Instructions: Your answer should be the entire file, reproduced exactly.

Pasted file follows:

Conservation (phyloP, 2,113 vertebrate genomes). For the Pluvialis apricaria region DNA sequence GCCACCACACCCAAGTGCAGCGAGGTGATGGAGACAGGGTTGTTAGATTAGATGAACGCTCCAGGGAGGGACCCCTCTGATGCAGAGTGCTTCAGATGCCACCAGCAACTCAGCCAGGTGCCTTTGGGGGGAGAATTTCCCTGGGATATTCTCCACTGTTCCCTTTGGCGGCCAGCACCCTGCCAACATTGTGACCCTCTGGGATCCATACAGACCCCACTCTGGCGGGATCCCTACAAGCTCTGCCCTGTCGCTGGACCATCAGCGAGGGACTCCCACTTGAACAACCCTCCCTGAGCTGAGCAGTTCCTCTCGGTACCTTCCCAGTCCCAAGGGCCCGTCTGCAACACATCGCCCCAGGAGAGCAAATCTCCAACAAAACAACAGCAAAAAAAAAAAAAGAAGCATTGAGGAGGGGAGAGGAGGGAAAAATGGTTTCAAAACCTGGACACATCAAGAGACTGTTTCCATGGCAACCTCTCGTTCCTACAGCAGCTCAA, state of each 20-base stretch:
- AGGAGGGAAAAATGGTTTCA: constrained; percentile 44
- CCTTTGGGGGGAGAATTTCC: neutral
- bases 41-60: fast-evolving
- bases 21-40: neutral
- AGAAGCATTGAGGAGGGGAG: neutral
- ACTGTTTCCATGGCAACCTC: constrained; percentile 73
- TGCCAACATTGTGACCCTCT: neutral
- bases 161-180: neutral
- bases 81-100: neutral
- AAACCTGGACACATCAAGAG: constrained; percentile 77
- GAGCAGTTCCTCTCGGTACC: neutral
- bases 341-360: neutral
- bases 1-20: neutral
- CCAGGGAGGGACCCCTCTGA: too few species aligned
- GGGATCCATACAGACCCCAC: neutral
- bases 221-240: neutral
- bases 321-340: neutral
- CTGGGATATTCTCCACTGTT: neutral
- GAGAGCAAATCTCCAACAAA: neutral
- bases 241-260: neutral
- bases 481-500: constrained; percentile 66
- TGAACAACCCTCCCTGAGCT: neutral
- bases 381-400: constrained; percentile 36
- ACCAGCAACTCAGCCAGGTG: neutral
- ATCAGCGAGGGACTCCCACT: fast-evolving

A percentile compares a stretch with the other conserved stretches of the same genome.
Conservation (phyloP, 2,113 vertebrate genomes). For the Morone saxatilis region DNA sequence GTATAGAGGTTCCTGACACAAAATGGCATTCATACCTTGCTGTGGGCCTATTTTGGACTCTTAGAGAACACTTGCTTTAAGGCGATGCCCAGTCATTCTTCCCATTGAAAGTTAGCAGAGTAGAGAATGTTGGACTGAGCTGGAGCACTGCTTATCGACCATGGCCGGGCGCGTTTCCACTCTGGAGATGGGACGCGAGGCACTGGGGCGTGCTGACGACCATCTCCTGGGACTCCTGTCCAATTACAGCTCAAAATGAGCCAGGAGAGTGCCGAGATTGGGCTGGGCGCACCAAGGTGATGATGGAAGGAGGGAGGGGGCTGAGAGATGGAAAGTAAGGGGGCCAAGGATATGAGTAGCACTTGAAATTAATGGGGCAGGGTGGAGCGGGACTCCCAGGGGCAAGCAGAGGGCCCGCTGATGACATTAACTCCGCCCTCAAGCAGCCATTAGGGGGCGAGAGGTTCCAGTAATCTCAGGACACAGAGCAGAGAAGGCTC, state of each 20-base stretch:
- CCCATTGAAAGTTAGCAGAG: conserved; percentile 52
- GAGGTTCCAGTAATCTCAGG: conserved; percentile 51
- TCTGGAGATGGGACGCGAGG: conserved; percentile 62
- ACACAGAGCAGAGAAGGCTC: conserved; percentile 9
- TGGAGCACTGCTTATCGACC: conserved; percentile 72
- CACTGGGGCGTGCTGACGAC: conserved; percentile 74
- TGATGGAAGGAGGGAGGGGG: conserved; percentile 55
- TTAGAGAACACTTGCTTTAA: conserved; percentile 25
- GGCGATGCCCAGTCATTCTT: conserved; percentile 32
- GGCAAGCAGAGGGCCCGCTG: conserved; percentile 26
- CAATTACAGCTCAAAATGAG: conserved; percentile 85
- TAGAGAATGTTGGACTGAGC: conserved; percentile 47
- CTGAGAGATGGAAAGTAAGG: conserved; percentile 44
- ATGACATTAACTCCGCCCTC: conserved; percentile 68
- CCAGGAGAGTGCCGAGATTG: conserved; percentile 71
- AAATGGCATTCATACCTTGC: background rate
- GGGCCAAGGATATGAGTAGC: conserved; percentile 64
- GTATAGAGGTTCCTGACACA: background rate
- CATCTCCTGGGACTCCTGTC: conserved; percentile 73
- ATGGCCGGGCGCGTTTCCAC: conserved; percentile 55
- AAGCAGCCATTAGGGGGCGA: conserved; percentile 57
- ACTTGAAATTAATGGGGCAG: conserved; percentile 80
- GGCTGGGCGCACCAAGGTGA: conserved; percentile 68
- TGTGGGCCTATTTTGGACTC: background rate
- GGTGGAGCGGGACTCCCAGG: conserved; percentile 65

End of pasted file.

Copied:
Conservation (phyloP, 2,113 vertebrate genomes). For the Pluvialis apricaria region DNA sequence GCCACCACACCCAAGTGCAGCGAGGTGATGGAGACAGGGTTGTTAGATTAGATGAACGCTCCAGGGAGGGACCCCTCTGATGCAGAGTGCTTCAGATGCCACCAGCAACTCAGCCAGGTGCCTTTGGGGGGAGAATTTCCCTGGGATATTCTCCACTGTTCCCTTTGGCGGCCAGCACCCTGCCAACATTGTGACCCTCTGGGATCCATACAGACCCCACTCTGGCGGGATCCCTACAAGCTCTGCCCTGTCGCTGGACCATCAGCGAGGGACTCCCACTTGAACAACCCTCCCTGAGCTGAGCAGTTCCTCTCGGTACCTTCCCAGTCCCAAGGGCCCGTCTGCAACACATCGCCCCAGGAGAGCAAATCTCCAACAAAACAACAGCAAAAAAAAAAAAAGAAGCATTGAGGAGGGGAGAGGAGGGAAAAATGGTTTCAAAACCTGGACACATCAAGAGACTGTTTCCATGGCAACCTCTCGTTCCTACAGCAGCTCAA, state of each 20-base stretch:
- AGGAGGGAAAAATGGTTTCA: constrained; percentile 44
- CCTTTGGGGGGAGAATTTCC: neutral
- bases 41-60: fast-evolving
- bases 21-40: neutral
- AGAAGCATTGAGGAGGGGAG: neutral
- ACTGTTTCCATGGCAACCTC: constrained; percentile 73
- TGCCAACATTGTGACCCTCT: neutral
- bases 161-180: neutral
- bases 81-100: neutral
- AAACCTGGACACATCAAGAG: constrained; percentile 77
- GAGCAGTTCCTCTCGGTACC: neutral
- bases 341-360: neutral
- bases 1-20: neutral
- CCAGGGAGGGACCCCTCTGA: too few species aligned
- GGGATCCATACAGACCCCAC: neutral
- bases 221-240: neutral
- bases 321-340: neutral
- CTGGGATATTCTCCACTGTT: neutral
- GAGAGCAAATCTCCAACAAA: neutral
- bases 241-260: neutral
- bases 481-500: constrained; percentile 66
- TGAACAACCCTCCCTGAGCT: neutral
- bases 381-400: constrained; percentile 36
- ACCAGCAACTCAGCCAGGTG: neutral
- ATCAGCGAGGGACTCCCACT: fast-evolving

A percentile compares a stretch with the other conserved stretches of the same genome.
Conservation (phyloP, 2,113 vertebrate genomes). For the Morone saxatilis region DNA sequence GTATAGAGGTTCCTGACACAAAATGGCATTCATACCTTGCTGTGGGCCTATTTTGGACTCTTAGAGAACACTTGCTTTAAGGCGATGCCCAGTCATTCTTCCCATTGAAAGTTAGCAGAGTAGAGAATGTTGGACTGAGCTGGAGCACTGCTTATCGACCATGGCCGGGCGCGTTTCCACTCTGGAGATGGGACGCGAGGCACTGGGGCGTGCTGACGACCATCTCCTGGGACTCCTGTCCAATTACAGCTCAAAATGAGCCAGGAGAGTGCCGAGATTGGGCTGGGCGCACCAAGGTGATGATGGAAGGAGGGAGGGGGCTGAGAGATGGAAAGTAAGGGGGCCAAGGATATGAGTAGCACTTGAAATTAATGGGGCAGGGTGGAGCGGGACTCCCAGGGGCAAGCAGAGGGCCCGCTGATGACATTAACTCCGCCCTCAAGCAGCCATTAGGGGGCGAGAGGTTCCAGTAATCTCAGGACACAGAGCAGAGAAGGCTC, state of each 20-base stretch:
- CCCATTGAAAGTTAGCAGAG: conserved; percentile 52
- GAGGTTCCAGTAATCTCAGG: conserved; percentile 51
- TCTGGAGATGGGACGCGAGG: conserved; percentile 62
- ACACAGAGCAGAGAAGGCTC: conserved; percentile 9
- TGGAGCACTGCTTATCGACC: conserved; percentile 72
- CACTGGGGCGTGCTGACGAC: conserved; percentile 74
- TGATGGAAGGAGGGAGGGGG: conserved; percentile 55
- TTAGAGAACACTTGCTTTAA: conserved; percentile 25
- GGCGATGCCCAGTCATTCTT: conserved; percentile 32
- GGCAAGCAGAGGGCCCGCTG: conserved; percentile 26
- CAATTACAGCTCAAAATGAG: conserved; percentile 85
- TAGAGAATGTTGGACTGAGC: conserved; percentile 47
- CTGAGAGATGGAAAGTAAGG: conserved; percentile 44
- ATGACATTAACTCCGCCCTC: conserved; percentile 68
- CCAGGAGAGTGCCGAGATTG: conserved; percentile 71
- AAATGGCATTCATACCTTGC: background rate
- GGGCCAAGGATATGAGTAGC: conserved; percentile 64
- GTATAGAGGTTCCTGACACA: background rate
- CATCTCCTGGGACTCCTGTC: conserved; percentile 73
- ATGGCCGGGCGCGTTTCCAC: conserved; percentile 55
- AAGCAGCCATTAGGGGGCGA: conserved; percentile 57
- ACTTGAAATTAATGGGGCAG: conserved; percentile 80
- GGCTGGGCGCACCAAGGTGA: conserved; percentile 68
- TGTGGGCCTATTTTGGACTC: background rate
- GGTGGAGCGGGACTCCCAGG: conserved; percentile 65